Almost-congruent triangles
Weakening the restrictions on congruent triangles


D. Hembree

Geometry students are all subjected to triangle congruence theorems: SSS, SAS, AAS, and ASA. What are the implications of easing the hypotheses of these theorems?

Consider the Side-Side-Side congruence theorem, which can be stated "If the three sides of a triangle are specified (and satisfy the triangle inequality), then the triangle is uniquely determined". What if only two sides of a triangle are fixed and the third side (and hence the included angle between the two given sides) is allowed to vary?

The lengths of the two red sides are set by the sliders AB and AC. The green side is allowed to vary in length, which also changes the angle included between the red sides.
Click anywhere on the figure to open Geometer's Sketchpad and investigate this situation.

 As you can see, given two sides of a triangle without specifying the included angle or the opposite side, there is little restriction on the properties of a triangle. Some geometry textbooks discuss this situation as the Hinge Theorem: Given two sides of a triangle, as the included angle increases, so does the opposite side.

If two angles of a triangle are given without specifying a length of any side, what, if anything can we conclude about the triangle?

In the figure above, angles A and B are fixed and side AB is allowed to vary in length. Click anywhere on the figure to open Geometer's Sketchpad and explore this situation.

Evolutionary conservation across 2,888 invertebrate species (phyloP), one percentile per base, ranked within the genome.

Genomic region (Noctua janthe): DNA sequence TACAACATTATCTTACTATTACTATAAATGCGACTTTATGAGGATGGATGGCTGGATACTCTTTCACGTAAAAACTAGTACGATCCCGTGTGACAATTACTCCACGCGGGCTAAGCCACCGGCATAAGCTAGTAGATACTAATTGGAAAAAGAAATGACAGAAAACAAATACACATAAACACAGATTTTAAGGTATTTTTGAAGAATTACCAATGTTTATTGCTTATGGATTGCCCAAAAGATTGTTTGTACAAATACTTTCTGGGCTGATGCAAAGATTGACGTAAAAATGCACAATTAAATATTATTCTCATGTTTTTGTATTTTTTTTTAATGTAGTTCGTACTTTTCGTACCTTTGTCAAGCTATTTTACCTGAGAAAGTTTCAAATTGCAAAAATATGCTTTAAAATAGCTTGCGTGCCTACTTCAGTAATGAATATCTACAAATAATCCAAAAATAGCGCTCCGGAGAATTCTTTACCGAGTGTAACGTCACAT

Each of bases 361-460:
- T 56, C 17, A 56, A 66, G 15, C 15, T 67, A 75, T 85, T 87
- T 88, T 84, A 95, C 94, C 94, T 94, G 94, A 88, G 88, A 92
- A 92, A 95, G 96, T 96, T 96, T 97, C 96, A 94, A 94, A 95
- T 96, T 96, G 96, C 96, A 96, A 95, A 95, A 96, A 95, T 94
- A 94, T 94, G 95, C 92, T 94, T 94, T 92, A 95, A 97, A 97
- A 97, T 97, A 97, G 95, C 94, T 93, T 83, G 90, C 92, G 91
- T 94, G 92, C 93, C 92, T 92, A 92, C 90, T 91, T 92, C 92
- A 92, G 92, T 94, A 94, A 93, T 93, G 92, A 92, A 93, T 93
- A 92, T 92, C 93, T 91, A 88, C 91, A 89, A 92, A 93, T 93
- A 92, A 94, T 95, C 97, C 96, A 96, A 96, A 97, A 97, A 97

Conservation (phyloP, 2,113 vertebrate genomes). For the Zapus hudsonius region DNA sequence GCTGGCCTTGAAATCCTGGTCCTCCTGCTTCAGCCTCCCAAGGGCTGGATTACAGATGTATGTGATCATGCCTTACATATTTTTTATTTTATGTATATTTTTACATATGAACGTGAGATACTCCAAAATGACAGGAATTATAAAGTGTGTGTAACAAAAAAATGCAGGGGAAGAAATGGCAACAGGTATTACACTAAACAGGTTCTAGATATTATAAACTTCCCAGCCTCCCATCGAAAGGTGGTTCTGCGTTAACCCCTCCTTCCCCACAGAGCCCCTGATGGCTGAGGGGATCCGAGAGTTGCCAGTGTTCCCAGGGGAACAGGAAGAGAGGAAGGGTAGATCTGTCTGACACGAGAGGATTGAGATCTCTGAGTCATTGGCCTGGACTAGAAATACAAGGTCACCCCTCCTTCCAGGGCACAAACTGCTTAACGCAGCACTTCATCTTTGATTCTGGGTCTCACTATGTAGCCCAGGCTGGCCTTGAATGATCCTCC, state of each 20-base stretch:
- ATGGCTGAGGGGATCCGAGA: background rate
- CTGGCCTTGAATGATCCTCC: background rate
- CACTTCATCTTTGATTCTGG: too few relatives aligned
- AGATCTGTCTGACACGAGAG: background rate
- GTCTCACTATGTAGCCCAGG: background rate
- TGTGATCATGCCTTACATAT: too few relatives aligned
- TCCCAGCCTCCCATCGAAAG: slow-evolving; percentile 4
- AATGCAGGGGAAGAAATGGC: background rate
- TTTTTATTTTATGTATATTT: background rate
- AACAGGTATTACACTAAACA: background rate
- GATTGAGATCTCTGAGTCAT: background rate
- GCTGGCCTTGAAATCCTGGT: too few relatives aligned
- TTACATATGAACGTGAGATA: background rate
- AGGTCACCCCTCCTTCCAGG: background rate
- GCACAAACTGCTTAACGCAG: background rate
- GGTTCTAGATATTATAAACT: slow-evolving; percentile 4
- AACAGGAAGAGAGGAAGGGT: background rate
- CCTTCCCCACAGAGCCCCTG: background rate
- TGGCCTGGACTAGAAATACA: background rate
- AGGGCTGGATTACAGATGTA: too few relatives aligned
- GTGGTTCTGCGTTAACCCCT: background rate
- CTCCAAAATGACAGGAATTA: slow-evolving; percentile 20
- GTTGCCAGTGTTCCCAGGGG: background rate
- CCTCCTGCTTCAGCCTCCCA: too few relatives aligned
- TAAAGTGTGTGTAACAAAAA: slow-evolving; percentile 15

As you can see, the shape of the triangle remains the same even thought the size changes. Perhaps we should have anticipated this, since the given information matches the hypotheses of the AA similarity theorem: A triangle with two fixed angles is similar to any other triangle with those same angles.

 What if one side and one angle of a triangle are given? If the angle is adjacent to the given side, we have the following situation.

In the figure above, side AB and angle A are given and the other sides and angles are allowed to vary. Click anywhere on the figure to open Geometer's Sketchpad and explore this situation.

The other possibility is that the given angle is opposite the given side of the triangle.

In the figure above, the length of side AB and the measurement of angle C are fixed. The other measurements of the triangle are allowed to vary. Can you make any predictions about the location of point C?  Click anywhere on the figure to open Geometer's Sketchpad and explore this situation.

 In GSP did you get a familiar looking figure? We have a (perhaps) unexpected connection to a form of the converse of the Inscribed Angle Theorem: If a the sides of a fixed angle intercept a fixed segment, then the vertex of the angle lies on the circle determined by the vertex and the end  points of the segment.

Suggested Extensions

This brief activity investigated the triangle congruence theorems SSS, SAS, ASA, and AAS by omitting one of the hypotheses for each theorem to determine the effect on the shape or size of the triangle. With GSP one could explore properties other than those considered here. As any of the above triangles varies, what happens to the incenter, the circumcenter, the orthocenter, the Euler line? How do the medial triangle, the orthic triangle, or the pedal triangles change?
Several GSP scripts are available here to aid in constructing some of these special points or triangles associated with a given triangle.

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